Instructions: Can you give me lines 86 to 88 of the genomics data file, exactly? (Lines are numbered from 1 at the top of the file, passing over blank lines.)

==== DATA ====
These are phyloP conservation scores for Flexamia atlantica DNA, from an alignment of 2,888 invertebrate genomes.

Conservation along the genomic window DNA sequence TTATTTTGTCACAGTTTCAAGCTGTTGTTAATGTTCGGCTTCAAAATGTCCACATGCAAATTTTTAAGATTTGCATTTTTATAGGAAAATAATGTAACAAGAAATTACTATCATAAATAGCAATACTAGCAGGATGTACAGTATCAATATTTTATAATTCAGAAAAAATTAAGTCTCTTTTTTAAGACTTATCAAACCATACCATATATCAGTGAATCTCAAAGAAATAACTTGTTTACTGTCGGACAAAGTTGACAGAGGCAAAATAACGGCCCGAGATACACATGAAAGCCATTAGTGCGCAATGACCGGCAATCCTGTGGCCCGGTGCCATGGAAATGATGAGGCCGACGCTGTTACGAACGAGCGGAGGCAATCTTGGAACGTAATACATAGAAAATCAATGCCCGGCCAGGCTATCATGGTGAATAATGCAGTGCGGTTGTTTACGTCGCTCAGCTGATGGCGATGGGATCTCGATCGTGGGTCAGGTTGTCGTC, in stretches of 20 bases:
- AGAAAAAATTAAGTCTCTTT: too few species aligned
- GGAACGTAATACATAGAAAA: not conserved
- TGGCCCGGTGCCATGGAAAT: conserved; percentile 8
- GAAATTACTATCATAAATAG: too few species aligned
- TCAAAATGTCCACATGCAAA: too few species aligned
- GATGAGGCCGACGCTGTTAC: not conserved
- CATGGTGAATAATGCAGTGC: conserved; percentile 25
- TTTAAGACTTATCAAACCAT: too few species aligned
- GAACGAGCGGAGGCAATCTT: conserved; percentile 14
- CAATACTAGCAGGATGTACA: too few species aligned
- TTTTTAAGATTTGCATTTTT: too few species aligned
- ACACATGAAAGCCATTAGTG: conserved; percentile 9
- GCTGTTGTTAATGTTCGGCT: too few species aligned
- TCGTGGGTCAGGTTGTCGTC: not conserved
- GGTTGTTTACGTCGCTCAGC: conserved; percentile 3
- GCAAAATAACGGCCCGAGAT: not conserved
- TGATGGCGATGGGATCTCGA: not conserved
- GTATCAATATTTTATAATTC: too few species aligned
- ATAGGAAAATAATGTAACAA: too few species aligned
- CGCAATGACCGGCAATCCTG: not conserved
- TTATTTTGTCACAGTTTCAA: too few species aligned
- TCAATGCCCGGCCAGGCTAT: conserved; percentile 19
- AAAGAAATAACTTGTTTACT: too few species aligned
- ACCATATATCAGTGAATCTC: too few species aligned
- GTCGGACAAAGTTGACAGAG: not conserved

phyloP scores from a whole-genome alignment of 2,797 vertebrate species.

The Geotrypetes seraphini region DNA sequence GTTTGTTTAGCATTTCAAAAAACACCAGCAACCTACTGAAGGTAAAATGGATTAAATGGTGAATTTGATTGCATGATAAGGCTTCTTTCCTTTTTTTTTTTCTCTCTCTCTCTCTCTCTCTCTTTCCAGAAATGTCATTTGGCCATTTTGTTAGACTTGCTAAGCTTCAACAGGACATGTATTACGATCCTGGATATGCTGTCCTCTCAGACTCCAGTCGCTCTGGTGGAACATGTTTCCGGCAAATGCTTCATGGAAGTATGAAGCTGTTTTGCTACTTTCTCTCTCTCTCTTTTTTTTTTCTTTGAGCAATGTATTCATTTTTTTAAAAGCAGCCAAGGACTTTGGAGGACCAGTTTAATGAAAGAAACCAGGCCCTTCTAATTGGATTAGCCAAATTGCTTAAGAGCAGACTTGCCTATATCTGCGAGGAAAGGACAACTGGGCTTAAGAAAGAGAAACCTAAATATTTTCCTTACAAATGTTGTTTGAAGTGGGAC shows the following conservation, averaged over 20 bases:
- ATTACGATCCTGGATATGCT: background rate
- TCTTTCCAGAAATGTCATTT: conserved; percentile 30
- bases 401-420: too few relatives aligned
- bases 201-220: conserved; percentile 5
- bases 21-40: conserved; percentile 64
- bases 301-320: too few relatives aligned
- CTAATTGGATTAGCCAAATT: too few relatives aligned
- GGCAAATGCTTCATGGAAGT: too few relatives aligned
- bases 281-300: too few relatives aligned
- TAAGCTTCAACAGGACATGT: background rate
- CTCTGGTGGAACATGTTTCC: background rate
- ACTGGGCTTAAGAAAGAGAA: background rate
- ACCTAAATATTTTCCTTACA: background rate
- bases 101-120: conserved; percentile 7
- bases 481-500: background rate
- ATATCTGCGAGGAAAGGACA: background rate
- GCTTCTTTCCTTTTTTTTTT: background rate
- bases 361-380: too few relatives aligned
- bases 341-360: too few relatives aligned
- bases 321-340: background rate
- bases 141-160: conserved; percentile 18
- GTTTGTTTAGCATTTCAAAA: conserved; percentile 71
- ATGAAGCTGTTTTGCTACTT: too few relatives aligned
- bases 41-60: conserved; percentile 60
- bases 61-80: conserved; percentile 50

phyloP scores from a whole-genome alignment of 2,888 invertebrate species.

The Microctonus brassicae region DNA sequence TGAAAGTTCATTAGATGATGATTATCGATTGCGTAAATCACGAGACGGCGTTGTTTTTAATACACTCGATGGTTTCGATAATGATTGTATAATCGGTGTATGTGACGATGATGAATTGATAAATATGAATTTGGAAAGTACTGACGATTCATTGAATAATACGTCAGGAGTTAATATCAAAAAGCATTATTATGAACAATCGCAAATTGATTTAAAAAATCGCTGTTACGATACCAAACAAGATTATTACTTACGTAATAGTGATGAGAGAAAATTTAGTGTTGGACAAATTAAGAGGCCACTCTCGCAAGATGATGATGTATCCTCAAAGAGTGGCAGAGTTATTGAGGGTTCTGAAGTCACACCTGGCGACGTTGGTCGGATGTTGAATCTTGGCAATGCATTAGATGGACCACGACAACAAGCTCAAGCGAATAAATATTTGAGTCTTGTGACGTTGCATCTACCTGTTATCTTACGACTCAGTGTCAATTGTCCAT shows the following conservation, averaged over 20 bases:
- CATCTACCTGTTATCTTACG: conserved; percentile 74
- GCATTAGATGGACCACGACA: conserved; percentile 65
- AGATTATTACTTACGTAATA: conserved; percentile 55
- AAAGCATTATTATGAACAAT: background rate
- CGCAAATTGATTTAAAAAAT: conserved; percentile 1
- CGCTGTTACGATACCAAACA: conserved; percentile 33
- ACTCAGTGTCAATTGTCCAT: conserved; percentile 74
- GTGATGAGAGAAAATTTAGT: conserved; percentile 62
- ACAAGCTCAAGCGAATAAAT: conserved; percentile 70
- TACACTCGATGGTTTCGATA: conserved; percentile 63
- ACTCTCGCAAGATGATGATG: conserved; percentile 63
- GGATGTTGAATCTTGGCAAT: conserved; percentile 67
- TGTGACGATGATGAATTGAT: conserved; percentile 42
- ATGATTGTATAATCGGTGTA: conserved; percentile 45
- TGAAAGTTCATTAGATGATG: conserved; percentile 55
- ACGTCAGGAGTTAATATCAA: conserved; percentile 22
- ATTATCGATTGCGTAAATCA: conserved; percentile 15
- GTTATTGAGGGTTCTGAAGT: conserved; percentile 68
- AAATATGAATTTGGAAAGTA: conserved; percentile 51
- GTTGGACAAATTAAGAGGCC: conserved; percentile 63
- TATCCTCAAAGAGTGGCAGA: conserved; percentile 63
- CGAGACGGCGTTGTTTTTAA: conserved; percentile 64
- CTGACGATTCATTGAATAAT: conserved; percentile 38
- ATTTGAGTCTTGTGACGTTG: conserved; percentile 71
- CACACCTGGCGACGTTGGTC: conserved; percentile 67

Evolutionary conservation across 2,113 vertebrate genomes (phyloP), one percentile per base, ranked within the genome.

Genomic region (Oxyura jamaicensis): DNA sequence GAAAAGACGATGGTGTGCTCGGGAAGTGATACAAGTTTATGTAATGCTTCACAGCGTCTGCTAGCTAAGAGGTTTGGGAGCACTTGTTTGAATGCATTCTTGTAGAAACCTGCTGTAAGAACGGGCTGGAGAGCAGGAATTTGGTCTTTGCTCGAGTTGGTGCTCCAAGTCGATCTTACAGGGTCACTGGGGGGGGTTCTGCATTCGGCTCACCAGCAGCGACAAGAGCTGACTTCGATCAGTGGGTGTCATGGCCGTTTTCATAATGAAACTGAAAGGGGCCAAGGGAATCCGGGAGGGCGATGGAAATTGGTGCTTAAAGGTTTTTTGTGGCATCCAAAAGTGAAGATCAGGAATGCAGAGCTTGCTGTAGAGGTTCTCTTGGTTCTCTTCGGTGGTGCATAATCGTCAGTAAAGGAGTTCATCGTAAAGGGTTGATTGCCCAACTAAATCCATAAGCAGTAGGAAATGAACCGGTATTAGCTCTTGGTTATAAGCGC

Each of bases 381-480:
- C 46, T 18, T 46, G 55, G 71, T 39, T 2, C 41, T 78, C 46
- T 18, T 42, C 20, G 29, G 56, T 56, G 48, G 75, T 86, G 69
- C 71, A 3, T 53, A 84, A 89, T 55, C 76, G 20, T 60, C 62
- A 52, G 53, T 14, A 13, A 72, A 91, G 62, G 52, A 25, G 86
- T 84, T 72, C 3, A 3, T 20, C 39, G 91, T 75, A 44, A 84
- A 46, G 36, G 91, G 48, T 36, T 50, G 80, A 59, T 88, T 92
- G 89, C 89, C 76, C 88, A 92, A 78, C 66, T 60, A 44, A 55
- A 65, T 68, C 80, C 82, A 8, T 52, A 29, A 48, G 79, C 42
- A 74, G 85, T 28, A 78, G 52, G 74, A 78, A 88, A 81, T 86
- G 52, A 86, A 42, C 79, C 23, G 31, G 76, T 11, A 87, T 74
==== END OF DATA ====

- T 18, T 42, C 20, G 29, G 56, T 56, G 48, G 75, T 86, G 69
- C 71, A 3, T 53, A 84, A 89, T 55, C 76, G 20, T 60, C 62
- A 52, G 53, T 14, A 13, A 72, A 91, G 62, G 52, A 25, G 86